While the emptying out of intellectual interference allows the things in Phenomenon to emerge in their cinematic concreteness, it also enables the reader (the poet having become Phenomenon itself) to see all sides of a moment of experience simultaneously, in fact, of many moments simultaneously, because the presentation deriving from the aesthetics of pure experience (as we have explained above) is free from concerns of linear development and causal relation which are a product of the intellect. A clearcut example is “Mount Chungnan” :
As in most Chinese landscape paintings, this poem assumes a bird’s-eye view which is the only possible way to see many different moments simultaneously. This is again, to repeat Chuang Tzu’s words, not to hide the boat in the ravine (specific time and locale) but to hide Phenomenon in Phenomenon (in which case time and space become indistinguishable, and therefore we are only aware of blocks of experience moving in and out of Phenomenon, blocks of experience interdefining one another). Wang Wei has provided us with an artifice whose visual immediacy and authenticity brings the reader right into the fluctuations of Phenomenon, an artifice, at the same time, that enlarges infinitely the reader’s psychological horizon (morphologically through visual horizon) by lifting the reader off the ground, making it possible for him to view the entire Phenomenon itself.

Wai-lim Yip
Hiding the Universe: Poems of Wang Wei
Wushinsha-Grossman Press,1970


The Shih Ching , usually translated as either The Book of Songs or the Classic of Poetry, is the first great collection of Chinese poetry. Tradition says that it was edited into its present form by the Sage of Sages, Confucius himself. In fact the book was assembled before, during, and after the life of Confucius. Its more than three hundred poems include fragments of works as old as the Shang Dynasty (traditional; dates 1766-1154 BCE) as well as “contemporary” poems from the Chou feudal states written or spoken by both aristocratic court figures and just plain “folks”. A great deal has been said about the origin of many, if not the majority of the poems as oral “folk” art, but it is clear from the artistry of the written language in which they have been handed down that, like the scribes who improved upon the originally oral poetry attributed to “Homer” in the West to create the Iliad and the Odyssey, the people who converted Chou folk songs and court verses into poetry in written Chinese characters clearly thought of themselves as (and were) artists. So the characters used to render simple and direct lyrical utterances of the illiterate peasant folk often honor them with carefully chosen written vocabulary: the heart and soul of folk art remains clearly present, but literary subtleties are introduced. The scribes who created the Shih Ching were poets, not tape recorders. They chose the best of what existed, and they honored it with their own art.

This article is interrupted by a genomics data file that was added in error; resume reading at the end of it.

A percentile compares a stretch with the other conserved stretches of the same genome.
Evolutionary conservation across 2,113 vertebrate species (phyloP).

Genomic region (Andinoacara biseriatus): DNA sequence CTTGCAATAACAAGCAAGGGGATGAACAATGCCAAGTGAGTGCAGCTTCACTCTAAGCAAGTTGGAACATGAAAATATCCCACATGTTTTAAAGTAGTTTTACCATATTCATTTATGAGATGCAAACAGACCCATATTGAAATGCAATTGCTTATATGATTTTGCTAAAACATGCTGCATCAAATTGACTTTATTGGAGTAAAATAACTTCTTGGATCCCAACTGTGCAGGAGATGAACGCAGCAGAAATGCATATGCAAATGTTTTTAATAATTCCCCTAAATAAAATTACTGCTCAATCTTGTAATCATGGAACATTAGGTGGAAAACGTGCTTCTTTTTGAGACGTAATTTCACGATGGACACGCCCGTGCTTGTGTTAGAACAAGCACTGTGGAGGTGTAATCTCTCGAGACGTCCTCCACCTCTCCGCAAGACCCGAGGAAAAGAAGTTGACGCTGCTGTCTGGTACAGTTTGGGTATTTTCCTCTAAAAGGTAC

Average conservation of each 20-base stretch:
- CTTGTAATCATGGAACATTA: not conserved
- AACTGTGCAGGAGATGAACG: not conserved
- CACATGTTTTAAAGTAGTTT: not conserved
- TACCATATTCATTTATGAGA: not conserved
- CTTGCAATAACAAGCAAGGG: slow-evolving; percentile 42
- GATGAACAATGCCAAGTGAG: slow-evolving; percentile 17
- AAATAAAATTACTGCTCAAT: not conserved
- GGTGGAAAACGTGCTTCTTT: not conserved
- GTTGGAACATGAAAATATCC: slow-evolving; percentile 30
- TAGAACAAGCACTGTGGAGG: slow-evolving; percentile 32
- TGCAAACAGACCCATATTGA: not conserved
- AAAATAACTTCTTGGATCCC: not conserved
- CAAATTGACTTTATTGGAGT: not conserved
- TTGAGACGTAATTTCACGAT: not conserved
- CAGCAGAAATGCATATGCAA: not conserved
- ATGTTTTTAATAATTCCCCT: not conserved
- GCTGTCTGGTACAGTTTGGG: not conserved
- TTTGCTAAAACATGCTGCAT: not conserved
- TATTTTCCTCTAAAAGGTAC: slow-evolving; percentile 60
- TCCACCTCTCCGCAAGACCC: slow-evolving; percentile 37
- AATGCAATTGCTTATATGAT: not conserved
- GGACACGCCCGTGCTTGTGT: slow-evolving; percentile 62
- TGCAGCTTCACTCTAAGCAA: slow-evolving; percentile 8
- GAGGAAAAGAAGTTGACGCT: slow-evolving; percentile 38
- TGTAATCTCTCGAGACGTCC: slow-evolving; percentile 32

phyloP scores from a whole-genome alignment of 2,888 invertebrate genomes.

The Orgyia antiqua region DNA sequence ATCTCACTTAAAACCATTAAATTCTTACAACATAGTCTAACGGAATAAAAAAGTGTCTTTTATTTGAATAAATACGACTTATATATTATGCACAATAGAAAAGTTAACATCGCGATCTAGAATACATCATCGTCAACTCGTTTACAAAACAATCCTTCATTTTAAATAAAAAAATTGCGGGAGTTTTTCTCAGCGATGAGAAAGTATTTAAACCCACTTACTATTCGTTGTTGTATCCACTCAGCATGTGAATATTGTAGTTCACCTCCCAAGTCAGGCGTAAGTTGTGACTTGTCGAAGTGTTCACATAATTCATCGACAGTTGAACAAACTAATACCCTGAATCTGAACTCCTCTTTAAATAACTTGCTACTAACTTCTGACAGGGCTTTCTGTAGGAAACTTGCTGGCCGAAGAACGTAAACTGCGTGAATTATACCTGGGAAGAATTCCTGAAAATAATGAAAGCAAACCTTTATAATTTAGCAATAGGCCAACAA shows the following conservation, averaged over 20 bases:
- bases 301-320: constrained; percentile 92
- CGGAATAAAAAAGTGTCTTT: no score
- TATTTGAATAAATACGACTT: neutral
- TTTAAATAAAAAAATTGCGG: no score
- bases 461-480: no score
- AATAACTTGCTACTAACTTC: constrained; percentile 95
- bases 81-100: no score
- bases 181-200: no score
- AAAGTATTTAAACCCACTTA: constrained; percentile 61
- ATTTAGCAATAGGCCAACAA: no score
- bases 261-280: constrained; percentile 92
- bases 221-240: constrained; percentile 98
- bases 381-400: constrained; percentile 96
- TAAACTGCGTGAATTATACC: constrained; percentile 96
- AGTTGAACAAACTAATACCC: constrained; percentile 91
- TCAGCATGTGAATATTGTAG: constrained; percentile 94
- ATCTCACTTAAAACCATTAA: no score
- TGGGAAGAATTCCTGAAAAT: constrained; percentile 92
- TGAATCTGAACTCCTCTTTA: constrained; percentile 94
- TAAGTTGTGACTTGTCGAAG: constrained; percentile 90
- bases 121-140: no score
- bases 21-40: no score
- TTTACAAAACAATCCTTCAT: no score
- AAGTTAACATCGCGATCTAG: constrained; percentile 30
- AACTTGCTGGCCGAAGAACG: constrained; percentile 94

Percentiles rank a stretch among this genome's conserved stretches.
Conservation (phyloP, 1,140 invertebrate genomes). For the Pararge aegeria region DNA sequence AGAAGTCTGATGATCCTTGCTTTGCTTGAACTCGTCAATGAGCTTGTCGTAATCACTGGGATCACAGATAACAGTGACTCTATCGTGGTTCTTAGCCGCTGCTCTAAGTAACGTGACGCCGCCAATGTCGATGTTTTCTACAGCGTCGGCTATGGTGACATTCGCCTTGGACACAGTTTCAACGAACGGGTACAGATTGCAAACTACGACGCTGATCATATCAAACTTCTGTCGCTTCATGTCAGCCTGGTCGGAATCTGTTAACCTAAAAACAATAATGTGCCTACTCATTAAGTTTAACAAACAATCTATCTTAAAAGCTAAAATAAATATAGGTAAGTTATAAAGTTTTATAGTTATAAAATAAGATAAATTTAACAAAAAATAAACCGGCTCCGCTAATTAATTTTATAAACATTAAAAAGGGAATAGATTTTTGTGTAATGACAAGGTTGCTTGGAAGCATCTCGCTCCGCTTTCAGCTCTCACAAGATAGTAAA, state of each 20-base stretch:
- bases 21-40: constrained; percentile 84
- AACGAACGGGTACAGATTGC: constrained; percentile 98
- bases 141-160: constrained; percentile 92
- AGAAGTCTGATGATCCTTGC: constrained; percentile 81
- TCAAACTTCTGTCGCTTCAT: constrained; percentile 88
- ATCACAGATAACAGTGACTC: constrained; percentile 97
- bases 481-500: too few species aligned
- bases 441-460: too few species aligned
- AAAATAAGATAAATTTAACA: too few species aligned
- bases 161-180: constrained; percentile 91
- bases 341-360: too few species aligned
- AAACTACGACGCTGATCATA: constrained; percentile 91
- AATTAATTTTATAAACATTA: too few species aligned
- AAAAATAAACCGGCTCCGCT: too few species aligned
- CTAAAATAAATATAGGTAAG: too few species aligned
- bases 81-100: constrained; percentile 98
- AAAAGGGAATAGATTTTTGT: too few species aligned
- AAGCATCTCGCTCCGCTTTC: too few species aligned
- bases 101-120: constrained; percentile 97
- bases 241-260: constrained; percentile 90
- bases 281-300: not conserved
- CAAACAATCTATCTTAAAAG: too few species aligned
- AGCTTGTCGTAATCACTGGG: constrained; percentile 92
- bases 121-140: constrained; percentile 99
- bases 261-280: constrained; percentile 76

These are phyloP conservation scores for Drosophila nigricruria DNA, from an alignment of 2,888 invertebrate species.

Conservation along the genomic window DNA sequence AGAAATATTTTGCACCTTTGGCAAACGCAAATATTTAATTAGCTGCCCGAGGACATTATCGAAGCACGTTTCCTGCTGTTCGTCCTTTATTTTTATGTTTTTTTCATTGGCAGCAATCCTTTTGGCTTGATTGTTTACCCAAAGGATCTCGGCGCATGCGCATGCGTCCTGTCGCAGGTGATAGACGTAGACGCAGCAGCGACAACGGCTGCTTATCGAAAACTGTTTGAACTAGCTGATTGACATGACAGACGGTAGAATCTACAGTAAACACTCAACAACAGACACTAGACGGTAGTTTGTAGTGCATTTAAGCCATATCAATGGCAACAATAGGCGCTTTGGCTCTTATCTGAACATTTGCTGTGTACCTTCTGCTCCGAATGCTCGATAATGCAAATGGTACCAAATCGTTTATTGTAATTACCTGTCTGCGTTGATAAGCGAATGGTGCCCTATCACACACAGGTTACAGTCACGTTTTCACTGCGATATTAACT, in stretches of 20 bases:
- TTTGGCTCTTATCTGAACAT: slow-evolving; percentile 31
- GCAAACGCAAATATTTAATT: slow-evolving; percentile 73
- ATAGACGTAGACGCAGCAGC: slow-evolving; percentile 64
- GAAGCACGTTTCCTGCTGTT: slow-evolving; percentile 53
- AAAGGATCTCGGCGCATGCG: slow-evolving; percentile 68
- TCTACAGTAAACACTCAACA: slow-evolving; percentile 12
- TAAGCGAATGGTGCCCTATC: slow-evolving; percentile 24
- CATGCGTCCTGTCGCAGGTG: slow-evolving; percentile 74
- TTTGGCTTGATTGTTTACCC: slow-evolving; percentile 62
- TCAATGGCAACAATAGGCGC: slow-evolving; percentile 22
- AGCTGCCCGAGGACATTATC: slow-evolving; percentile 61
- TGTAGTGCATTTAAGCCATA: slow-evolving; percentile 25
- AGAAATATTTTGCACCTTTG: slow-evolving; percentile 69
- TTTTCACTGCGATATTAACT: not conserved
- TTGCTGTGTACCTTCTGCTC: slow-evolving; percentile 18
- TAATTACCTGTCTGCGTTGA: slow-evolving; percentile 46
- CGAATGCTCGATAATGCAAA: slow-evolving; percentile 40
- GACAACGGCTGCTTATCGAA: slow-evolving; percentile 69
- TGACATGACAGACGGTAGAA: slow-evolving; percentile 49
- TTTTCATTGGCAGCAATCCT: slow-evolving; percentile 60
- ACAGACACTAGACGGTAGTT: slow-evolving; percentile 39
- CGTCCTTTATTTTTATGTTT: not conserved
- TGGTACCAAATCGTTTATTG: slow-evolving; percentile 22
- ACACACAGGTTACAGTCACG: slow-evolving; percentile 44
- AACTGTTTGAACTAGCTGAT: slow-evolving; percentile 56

In its present form, the Shih Ching consists of three major sections, the Kuo Feng, or Odes of the States, comprising 160 of the 300 are generally but not always folk songs. The Ya (Elegant Verses) subdivided with no obvious criteria into greater and lesser, include poems 161-265, and the Sung or Temple Odes high ritual songs and bits of dynastic myth, include poems 266-305. The present selection is comes, all but a single longer poem on drinking and its positive and negative consequences from the “Lesser Elegants”, all come from the Kuo Feng Sections.

Knowledge of the Shih Ching poems was a necessity of diplomatic practice around the time of Confucius, when it was a common practice to deliver or at least support the delivery of diplomatic messages among the feudal domains (the “States or Guo of the Guo Feng) by oral presentation of relevant lines from the Classic. From the Han on many of the poems where imbued with very specific allegorical interpretations, but it is clear that later poets, who memorized the book word for word, used it as allusive material in their own poems at least as often for its plain “folk” messages as for its orthodoxly approved allegorical ones.